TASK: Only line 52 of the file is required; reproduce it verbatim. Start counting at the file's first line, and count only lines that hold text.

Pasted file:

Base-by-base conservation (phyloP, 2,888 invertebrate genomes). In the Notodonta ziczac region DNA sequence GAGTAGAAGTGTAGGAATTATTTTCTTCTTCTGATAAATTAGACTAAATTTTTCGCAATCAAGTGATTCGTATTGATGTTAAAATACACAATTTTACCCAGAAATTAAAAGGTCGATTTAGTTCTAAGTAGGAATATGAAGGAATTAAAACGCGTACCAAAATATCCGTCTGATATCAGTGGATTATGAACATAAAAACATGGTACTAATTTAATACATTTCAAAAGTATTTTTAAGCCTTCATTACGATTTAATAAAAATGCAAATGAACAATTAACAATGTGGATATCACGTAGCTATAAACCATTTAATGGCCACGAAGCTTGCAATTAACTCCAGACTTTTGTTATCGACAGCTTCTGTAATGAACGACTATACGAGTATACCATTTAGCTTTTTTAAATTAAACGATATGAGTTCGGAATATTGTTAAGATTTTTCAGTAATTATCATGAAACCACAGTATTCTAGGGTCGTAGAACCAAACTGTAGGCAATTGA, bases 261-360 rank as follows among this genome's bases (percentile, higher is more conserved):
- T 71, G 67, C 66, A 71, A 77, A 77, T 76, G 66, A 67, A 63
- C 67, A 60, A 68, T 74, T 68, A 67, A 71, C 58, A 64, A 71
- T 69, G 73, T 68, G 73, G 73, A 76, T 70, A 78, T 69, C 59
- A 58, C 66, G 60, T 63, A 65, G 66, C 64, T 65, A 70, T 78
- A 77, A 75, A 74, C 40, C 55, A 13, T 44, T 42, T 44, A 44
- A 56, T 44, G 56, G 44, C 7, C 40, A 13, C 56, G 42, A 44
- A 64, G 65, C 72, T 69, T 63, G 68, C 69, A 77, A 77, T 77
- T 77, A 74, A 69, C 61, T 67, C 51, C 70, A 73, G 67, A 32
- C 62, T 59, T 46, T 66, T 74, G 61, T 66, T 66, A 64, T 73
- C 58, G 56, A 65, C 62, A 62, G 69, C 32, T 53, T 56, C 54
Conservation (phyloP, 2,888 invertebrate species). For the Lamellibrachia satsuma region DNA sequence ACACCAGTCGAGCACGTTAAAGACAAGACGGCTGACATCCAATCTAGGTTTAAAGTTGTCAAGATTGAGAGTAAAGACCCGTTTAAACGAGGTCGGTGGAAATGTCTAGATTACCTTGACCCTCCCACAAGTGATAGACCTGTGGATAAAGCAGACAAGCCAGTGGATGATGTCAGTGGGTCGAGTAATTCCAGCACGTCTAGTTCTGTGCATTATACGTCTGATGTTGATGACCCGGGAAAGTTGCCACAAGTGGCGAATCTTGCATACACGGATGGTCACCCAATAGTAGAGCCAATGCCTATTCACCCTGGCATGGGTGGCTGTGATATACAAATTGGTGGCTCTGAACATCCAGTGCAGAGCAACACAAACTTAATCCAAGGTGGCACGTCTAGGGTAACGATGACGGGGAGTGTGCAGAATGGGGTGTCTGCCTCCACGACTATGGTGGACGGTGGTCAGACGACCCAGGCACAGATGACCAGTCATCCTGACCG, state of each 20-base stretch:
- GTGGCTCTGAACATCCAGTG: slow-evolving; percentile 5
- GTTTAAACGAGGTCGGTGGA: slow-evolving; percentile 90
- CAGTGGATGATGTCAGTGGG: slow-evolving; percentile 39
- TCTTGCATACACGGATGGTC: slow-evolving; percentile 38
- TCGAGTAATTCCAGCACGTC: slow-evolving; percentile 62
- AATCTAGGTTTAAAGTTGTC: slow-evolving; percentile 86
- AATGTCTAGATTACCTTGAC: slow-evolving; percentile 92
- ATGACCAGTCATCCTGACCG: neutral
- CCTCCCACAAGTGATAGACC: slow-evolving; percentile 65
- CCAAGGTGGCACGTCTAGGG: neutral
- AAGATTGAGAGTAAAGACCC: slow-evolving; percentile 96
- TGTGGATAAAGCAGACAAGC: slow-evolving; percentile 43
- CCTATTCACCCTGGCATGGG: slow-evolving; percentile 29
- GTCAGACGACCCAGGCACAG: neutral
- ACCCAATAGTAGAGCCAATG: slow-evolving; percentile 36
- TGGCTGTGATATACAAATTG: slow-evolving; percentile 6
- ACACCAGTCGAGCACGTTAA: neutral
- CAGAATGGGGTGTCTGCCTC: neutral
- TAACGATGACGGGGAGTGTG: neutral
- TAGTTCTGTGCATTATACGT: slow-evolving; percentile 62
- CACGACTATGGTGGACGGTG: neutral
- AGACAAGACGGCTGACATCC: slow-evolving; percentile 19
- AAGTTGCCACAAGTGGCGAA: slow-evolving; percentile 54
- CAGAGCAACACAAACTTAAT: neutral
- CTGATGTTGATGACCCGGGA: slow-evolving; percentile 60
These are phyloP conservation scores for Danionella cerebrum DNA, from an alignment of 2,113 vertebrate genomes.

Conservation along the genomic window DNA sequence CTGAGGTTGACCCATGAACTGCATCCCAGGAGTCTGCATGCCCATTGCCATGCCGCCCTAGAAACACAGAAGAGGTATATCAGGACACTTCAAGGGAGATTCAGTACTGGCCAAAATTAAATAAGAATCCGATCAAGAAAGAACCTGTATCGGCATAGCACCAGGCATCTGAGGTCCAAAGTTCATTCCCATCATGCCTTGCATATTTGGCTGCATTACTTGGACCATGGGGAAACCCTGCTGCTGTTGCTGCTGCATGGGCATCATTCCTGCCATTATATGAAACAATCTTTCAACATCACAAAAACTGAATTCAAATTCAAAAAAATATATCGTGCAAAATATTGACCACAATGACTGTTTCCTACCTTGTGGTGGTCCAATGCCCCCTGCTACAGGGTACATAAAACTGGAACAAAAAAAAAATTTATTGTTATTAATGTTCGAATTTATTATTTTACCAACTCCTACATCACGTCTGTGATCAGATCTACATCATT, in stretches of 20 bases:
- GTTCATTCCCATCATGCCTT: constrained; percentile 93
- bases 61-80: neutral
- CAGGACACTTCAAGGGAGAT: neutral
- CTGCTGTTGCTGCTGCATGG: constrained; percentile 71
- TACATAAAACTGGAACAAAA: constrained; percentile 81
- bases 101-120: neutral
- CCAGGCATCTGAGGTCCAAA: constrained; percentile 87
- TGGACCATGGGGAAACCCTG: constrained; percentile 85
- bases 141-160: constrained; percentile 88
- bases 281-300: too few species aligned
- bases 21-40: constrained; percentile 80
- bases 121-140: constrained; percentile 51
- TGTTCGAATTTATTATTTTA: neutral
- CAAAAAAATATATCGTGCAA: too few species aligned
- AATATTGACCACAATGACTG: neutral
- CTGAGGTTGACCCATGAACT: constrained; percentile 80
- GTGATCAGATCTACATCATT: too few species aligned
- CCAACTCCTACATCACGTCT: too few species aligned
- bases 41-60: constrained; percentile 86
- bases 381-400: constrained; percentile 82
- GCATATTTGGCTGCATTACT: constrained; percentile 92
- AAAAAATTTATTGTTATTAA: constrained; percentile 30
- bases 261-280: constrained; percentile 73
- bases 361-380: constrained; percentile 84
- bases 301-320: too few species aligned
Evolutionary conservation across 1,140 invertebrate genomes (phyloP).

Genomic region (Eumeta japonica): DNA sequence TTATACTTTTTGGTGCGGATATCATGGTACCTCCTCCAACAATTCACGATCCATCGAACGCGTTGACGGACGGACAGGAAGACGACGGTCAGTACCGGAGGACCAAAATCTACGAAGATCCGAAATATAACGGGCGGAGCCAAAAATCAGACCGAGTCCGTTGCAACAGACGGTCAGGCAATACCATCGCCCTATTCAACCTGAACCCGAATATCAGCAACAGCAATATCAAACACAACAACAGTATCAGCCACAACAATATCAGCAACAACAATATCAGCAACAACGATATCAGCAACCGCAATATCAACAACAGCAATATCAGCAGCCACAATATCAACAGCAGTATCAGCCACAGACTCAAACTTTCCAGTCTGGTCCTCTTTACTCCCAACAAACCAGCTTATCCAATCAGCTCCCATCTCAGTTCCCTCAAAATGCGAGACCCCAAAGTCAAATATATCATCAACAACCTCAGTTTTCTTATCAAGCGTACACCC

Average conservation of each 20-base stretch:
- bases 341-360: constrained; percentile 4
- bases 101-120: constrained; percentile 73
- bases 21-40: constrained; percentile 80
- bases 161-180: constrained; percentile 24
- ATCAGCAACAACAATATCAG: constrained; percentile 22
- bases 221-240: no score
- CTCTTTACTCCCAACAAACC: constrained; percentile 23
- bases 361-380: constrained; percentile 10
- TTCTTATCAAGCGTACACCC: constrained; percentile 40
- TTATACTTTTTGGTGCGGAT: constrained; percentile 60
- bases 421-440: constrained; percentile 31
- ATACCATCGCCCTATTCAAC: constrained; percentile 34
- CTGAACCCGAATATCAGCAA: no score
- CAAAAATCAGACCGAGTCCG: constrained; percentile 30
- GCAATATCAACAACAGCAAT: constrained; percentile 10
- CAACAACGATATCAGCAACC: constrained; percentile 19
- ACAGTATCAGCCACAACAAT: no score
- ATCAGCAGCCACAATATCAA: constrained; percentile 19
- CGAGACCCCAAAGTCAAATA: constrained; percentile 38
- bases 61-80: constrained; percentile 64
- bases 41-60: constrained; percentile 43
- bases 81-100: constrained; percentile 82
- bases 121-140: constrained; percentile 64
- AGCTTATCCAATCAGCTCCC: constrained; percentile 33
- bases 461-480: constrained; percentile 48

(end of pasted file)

- TGTTCGAATTTATTATTTTA: neutral